The original vision,
as architect John Nash saw it, was one of “barges moving through an urban landscape,” facilitating commerce via an expansive waterway cut directly through London that would link Paddington Arm (a branch of the Grand Union Canal) with Limehouse Basin and the River Thames to the east. Construction began on Regent’s Canal in 1812 under the supervision of Nash, who by the end of his illustrious career had also designed such London landmarks as the Marble Arch, Regent’s Park, and parts of Buckingham Palace.
Nash opened Regent’s Canal to great fanfare in 1820—and at a final cost more than twice the original estimate. Spanning nearly 14 kilometers from end to end, the waterway became populated with long river barges transporting building supplies and assorted sundries inland to areas that included Camden, Islington, and Hackney. Narrow towpaths lined the canal to accommodate the horses that pulled the barges. These were, in fact, perhaps too narrow, to judge by the short stone ramps built to help any horse that fell into the water get back to shore.
Though commercially viable for a time, the canal felt the inevitable squeeze of modernization as early as 1845, when an attempt was made to convert it into a railway. By the time small tractors replaced horses on the towpaths in the mid1950s, improved roads and railways had rendered Regent’s Canal’s trade viability obsolete. The last shipping barge sailed the canal in 1969.
After a period of disuse, however, the canal again thrives, though in ways Nash could not have possibly envisioned nearly 200 years ago.
Supplanting the horse (and tractor) traffic of yesteryear, today it is runners, bicyclists, bird watchers, and dog walkers jockeying for precious little towpath space as Regent’s Canal settles into its second life as a serene escape within the city. Hidden by ivied brick walls and modern housing developments in some parts, shrouded by loping willow trees and holly-decked bramble thickets in others, the canal is far removed from London’s touristy center. From pleasant Little Venice, near Paddington Station, to beloved East London green space Victoria Park, where the canal veers south to Limehouse Basin, canal-goers will discover scores of old wood-burning houseboats, the birdsong of chirping blue tits and wrens, and the many merchants contributing to Regent’s Canal’s ongoing rejuvenation.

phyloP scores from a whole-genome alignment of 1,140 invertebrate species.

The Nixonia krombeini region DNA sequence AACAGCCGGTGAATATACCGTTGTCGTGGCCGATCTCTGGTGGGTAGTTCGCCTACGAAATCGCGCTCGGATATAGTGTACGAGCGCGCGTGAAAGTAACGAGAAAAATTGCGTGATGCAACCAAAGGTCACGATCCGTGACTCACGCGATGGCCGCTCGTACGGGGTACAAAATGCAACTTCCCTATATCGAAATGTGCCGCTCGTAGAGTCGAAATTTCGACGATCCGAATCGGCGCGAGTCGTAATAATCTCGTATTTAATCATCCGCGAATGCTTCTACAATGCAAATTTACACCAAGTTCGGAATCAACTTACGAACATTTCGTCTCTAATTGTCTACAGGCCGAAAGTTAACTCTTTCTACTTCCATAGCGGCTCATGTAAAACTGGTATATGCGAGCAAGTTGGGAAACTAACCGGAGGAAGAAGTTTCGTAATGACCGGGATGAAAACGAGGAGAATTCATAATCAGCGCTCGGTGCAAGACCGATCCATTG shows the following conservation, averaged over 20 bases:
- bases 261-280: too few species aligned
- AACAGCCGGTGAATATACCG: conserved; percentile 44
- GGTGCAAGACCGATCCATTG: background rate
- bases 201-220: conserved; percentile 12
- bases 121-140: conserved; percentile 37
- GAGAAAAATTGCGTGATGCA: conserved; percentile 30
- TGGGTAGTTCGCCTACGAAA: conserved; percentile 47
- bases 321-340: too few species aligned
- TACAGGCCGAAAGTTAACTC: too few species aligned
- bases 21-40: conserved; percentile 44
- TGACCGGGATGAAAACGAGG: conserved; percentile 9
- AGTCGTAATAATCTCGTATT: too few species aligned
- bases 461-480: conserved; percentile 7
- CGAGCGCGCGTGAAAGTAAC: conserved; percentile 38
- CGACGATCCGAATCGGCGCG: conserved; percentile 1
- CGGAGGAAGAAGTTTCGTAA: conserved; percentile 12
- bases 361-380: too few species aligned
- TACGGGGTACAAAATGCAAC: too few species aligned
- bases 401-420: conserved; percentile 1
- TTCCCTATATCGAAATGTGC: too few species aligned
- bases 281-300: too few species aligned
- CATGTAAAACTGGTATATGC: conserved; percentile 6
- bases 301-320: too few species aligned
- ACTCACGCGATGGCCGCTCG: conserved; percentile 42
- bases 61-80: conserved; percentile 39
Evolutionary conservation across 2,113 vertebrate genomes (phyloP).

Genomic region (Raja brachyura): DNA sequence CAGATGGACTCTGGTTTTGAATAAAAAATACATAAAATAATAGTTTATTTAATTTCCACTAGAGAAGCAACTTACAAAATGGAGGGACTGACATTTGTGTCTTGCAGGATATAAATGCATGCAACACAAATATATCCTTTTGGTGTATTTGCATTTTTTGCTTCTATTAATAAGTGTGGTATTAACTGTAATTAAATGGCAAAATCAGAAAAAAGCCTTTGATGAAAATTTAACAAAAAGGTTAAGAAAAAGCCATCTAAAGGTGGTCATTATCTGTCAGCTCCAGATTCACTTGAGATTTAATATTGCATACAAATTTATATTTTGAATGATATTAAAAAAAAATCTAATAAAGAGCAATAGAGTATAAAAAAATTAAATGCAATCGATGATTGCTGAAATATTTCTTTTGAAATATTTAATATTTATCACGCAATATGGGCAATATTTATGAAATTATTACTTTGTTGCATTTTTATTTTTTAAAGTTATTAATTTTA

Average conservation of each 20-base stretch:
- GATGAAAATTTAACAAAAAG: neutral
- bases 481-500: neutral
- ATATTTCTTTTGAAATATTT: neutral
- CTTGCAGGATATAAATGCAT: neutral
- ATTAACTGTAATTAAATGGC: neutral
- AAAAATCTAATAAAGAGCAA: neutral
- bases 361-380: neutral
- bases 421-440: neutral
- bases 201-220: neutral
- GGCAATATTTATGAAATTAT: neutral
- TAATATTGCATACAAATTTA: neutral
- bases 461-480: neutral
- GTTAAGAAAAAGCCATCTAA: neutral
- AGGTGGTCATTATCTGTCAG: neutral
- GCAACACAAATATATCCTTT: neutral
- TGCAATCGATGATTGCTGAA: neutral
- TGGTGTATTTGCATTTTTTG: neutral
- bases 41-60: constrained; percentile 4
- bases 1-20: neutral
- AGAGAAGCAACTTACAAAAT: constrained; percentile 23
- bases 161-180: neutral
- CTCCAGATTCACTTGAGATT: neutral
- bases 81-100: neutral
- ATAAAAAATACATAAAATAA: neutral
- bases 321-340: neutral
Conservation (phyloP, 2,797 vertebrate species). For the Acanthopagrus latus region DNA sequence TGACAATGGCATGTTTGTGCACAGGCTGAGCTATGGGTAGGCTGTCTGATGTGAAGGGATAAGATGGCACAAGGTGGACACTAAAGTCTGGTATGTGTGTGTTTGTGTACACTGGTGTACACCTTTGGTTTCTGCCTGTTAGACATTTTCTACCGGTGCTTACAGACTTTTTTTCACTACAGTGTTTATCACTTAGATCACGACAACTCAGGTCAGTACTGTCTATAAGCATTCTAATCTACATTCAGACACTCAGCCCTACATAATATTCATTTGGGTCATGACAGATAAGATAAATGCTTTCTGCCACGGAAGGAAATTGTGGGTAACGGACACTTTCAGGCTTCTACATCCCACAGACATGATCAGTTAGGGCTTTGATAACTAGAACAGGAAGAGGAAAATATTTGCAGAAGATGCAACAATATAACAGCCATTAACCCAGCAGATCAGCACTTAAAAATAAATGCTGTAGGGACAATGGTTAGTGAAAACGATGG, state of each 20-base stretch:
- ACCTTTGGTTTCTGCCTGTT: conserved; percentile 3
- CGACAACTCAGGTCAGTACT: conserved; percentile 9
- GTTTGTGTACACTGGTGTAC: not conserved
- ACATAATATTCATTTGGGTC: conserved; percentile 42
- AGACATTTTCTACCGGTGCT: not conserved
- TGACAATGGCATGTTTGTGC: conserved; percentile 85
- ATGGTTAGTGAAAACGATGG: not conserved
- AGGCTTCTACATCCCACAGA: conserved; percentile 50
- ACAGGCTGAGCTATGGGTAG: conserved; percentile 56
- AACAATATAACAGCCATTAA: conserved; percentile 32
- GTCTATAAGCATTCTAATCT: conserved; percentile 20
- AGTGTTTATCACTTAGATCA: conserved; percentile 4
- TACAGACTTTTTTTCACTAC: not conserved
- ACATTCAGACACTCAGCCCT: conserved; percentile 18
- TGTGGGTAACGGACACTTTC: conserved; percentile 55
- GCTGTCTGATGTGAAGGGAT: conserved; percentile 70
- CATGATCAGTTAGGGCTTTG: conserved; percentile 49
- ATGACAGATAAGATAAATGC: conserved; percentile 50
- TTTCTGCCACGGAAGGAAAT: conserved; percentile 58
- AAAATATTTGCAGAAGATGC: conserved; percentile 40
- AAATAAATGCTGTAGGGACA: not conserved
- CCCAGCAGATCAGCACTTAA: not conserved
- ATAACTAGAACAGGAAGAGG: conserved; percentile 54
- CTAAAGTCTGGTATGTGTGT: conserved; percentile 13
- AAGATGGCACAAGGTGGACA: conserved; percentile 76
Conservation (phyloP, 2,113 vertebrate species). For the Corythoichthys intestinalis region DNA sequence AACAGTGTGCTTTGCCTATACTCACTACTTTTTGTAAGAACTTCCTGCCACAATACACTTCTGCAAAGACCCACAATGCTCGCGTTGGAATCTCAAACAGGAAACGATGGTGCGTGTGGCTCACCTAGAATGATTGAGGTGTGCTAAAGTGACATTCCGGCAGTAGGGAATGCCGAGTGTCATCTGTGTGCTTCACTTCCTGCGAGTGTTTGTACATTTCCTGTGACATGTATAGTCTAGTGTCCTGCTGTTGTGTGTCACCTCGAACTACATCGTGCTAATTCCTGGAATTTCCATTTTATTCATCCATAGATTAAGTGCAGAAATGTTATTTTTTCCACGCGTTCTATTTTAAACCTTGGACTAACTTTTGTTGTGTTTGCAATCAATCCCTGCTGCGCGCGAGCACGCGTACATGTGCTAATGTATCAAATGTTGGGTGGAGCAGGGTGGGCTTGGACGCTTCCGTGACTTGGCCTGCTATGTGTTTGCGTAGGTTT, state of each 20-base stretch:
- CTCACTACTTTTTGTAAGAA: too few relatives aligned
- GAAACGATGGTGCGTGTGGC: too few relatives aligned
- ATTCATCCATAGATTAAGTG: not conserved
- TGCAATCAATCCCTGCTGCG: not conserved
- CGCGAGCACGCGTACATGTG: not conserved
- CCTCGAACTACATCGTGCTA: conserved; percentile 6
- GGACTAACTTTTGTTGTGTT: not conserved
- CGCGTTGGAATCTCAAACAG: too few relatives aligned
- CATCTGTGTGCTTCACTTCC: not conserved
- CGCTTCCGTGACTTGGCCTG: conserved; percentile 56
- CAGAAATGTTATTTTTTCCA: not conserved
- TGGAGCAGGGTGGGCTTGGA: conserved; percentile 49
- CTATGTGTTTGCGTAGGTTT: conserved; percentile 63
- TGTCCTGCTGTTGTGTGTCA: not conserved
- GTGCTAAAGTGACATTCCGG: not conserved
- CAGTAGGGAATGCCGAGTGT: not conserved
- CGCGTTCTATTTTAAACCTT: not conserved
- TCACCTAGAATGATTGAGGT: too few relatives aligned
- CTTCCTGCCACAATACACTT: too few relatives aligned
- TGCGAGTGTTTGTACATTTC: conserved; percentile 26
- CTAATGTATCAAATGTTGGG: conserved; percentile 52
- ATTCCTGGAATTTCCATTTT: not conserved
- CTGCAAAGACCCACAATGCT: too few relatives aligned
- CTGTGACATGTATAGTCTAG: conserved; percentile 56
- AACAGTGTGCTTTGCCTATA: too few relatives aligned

Summertime cinemas, pop-up art shows and shops, and for-hire party boats are among the resourceful barge businesses trolling the canal these days. Some, such as mobile vinyl specialists The Record Deck ( therecorddeckuk.
wordpress.com), keep customers updated with their mooring locations on social media; others,
Above: Browsing the bookshelves at Word on the Water. Opposite, clockwise
from top left: Fresh-baked cookies at café and bar Barge House; a barista at the same establishment; Regent’s Canal at Islington’s Colebrooke Row; the Kimchinary outlet at KERB Camden Market.
like British seafood restaurant London Shell Co. ( londonshellco.com) and booksellers Word on
the Water ( fb.com/wordonthewater), have semipermanent anchor points.
Paddy Screech is one of three business partners managing the floating bookshop, which is housed in a refitted Dutch barge that’s more than 100 years old. “Our captain, Noy, brought the boat from Rotterdam intending to sell it in London, but he fell in love with it and unconsciously told those who came to view it everything that was wrong with it to put them off,” Screech says. “When we presented our plan of opening a bookshop he jumped at the chance.”
Shelves at Word on the Water, London’s only water-bound bookshop, are stacked with an engaging collection of literary gems, creative nonfiction, children’s literature and, in Screech’s words, “books that convey the wisdom that only a life of great challenge can generate.” Screech